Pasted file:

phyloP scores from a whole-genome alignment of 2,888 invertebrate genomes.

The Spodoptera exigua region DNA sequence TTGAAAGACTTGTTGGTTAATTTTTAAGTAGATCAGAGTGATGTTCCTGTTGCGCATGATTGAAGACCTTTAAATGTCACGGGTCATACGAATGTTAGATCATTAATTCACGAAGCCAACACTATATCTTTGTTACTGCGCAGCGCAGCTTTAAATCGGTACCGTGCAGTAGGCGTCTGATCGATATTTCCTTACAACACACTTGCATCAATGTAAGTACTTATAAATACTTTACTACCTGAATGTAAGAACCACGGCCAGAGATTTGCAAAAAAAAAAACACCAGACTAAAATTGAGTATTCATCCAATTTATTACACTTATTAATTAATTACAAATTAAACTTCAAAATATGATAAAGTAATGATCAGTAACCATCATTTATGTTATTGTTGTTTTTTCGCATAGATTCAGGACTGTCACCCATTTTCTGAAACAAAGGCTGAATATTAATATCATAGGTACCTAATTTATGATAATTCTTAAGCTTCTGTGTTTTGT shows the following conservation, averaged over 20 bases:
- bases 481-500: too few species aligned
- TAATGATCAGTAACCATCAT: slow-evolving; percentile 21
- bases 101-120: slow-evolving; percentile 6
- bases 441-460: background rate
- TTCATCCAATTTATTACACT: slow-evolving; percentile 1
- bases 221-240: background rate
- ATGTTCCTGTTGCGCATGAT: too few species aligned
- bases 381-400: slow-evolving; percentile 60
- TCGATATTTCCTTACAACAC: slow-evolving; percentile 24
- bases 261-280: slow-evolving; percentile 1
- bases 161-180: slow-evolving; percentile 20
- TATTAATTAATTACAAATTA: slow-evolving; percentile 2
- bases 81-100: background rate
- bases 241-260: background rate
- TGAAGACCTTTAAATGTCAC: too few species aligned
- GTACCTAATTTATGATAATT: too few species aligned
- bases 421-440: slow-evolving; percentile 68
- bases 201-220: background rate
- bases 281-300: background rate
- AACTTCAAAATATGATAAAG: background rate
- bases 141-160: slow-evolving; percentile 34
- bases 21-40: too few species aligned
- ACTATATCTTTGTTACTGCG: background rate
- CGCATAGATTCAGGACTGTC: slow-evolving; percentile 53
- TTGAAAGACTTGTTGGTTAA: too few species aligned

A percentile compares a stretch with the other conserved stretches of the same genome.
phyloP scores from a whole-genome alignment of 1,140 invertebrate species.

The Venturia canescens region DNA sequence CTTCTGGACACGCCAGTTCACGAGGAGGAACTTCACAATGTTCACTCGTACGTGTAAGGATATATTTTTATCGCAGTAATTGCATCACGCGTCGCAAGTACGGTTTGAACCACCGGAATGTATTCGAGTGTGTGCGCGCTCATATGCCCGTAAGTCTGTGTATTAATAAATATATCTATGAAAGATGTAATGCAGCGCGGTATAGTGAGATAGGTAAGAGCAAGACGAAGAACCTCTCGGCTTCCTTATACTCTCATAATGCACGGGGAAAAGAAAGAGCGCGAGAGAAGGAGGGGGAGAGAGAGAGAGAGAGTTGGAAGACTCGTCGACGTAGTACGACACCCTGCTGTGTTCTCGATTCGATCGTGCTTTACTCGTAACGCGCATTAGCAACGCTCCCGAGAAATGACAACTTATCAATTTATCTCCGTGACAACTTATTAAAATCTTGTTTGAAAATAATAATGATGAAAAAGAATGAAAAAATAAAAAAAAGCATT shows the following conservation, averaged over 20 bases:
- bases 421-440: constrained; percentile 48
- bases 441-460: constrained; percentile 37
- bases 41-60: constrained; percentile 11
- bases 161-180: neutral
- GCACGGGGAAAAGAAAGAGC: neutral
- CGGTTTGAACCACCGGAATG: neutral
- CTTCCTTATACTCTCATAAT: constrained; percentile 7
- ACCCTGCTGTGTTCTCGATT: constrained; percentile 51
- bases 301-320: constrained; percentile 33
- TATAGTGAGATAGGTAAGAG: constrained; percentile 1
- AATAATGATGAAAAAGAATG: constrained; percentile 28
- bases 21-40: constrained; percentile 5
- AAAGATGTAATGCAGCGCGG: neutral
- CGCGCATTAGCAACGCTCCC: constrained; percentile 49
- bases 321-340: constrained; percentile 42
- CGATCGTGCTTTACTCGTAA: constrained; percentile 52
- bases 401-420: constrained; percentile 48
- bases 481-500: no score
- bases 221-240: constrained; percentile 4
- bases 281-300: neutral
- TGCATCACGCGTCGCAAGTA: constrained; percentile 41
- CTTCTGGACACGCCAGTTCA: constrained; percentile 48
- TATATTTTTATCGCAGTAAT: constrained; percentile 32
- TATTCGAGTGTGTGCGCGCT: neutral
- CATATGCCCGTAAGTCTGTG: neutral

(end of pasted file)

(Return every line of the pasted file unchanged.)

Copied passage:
phyloP scores from a whole-genome alignment of 2,888 invertebrate genomes.

The Spodoptera exigua region DNA sequence TTGAAAGACTTGTTGGTTAATTTTTAAGTAGATCAGAGTGATGTTCCTGTTGCGCATGATTGAAGACCTTTAAATGTCACGGGTCATACGAATGTTAGATCATTAATTCACGAAGCCAACACTATATCTTTGTTACTGCGCAGCGCAGCTTTAAATCGGTACCGTGCAGTAGGCGTCTGATCGATATTTCCTTACAACACACTTGCATCAATGTAAGTACTTATAAATACTTTACTACCTGAATGTAAGAACCACGGCCAGAGATTTGCAAAAAAAAAAACACCAGACTAAAATTGAGTATTCATCCAATTTATTACACTTATTAATTAATTACAAATTAAACTTCAAAATATGATAAAGTAATGATCAGTAACCATCATTTATGTTATTGTTGTTTTTTCGCATAGATTCAGGACTGTCACCCATTTTCTGAAACAAAGGCTGAATATTAATATCATAGGTACCTAATTTATGATAATTCTTAAGCTTCTGTGTTTTGT shows the following conservation, averaged over 20 bases:
- bases 481-500: too few species aligned
- TAATGATCAGTAACCATCAT: slow-evolving; percentile 21
- bases 101-120: slow-evolving; percentile 6
- bases 441-460: background rate
- TTCATCCAATTTATTACACT: slow-evolving; percentile 1
- bases 221-240: background rate
- ATGTTCCTGTTGCGCATGAT: too few species aligned
- bases 381-400: slow-evolving; percentile 60
- TCGATATTTCCTTACAACAC: slow-evolving; percentile 24
- bases 261-280: slow-evolving; percentile 1
- bases 161-180: slow-evolving; percentile 20
- TATTAATTAATTACAAATTA: slow-evolving; percentile 2
- bases 81-100: background rate
- bases 241-260: background rate
- TGAAGACCTTTAAATGTCAC: too few species aligned
- GTACCTAATTTATGATAATT: too few species aligned
- bases 421-440: slow-evolving; percentile 68
- bases 201-220: background rate
- bases 281-300: background rate
- AACTTCAAAATATGATAAAG: background rate
- bases 141-160: slow-evolving; percentile 34
- bases 21-40: too few species aligned
- ACTATATCTTTGTTACTGCG: background rate
- CGCATAGATTCAGGACTGTC: slow-evolving; percentile 53
- TTGAAAGACTTGTTGGTTAA: too few species aligned

A percentile compares a stretch with the other conserved stretches of the same genome.
phyloP scores from a whole-genome alignment of 1,140 invertebrate species.

The Venturia canescens region DNA sequence CTTCTGGACACGCCAGTTCACGAGGAGGAACTTCACAATGTTCACTCGTACGTGTAAGGATATATTTTTATCGCAGTAATTGCATCACGCGTCGCAAGTACGGTTTGAACCACCGGAATGTATTCGAGTGTGTGCGCGCTCATATGCCCGTAAGTCTGTGTATTAATAAATATATCTATGAAAGATGTAATGCAGCGCGGTATAGTGAGATAGGTAAGAGCAAGACGAAGAACCTCTCGGCTTCCTTATACTCTCATAATGCACGGGGAAAAGAAAGAGCGCGAGAGAAGGAGGGGGAGAGAGAGAGAGAGAGTTGGAAGACTCGTCGACGTAGTACGACACCCTGCTGTGTTCTCGATTCGATCGTGCTTTACTCGTAACGCGCATTAGCAACGCTCCCGAGAAATGACAACTTATCAATTTATCTCCGTGACAACTTATTAAAATCTTGTTTGAAAATAATAATGATGAAAAAGAATGAAAAAATAAAAAAAAGCATT shows the following conservation, averaged over 20 bases:
- bases 421-440: constrained; percentile 48
- bases 441-460: constrained; percentile 37
- bases 41-60: constrained; percentile 11
- bases 161-180: neutral
- GCACGGGGAAAAGAAAGAGC: neutral
- CGGTTTGAACCACCGGAATG: neutral
- CTTCCTTATACTCTCATAAT: constrained; percentile 7
- ACCCTGCTGTGTTCTCGATT: constrained; percentile 51
- bases 301-320: constrained; percentile 33
- TATAGTGAGATAGGTAAGAG: constrained; percentile 1
- AATAATGATGAAAAAGAATG: constrained; percentile 28
- bases 21-40: constrained; percentile 5
- AAAGATGTAATGCAGCGCGG: neutral
- CGCGCATTAGCAACGCTCCC: constrained; percentile 49
- bases 321-340: constrained; percentile 42
- CGATCGTGCTTTACTCGTAA: constrained; percentile 52
- bases 401-420: constrained; percentile 48
- bases 481-500: no score
- bases 221-240: constrained; percentile 4
- bases 281-300: neutral
- TGCATCACGCGTCGCAAGTA: constrained; percentile 41
- CTTCTGGACACGCCAGTTCA: constrained; percentile 48
- TATATTTTTATCGCAGTAAT: constrained; percentile 32
- TATTCGAGTGTGTGCGCGCT: neutral
- CATATGCCCGTAAGTCTGTG: neutral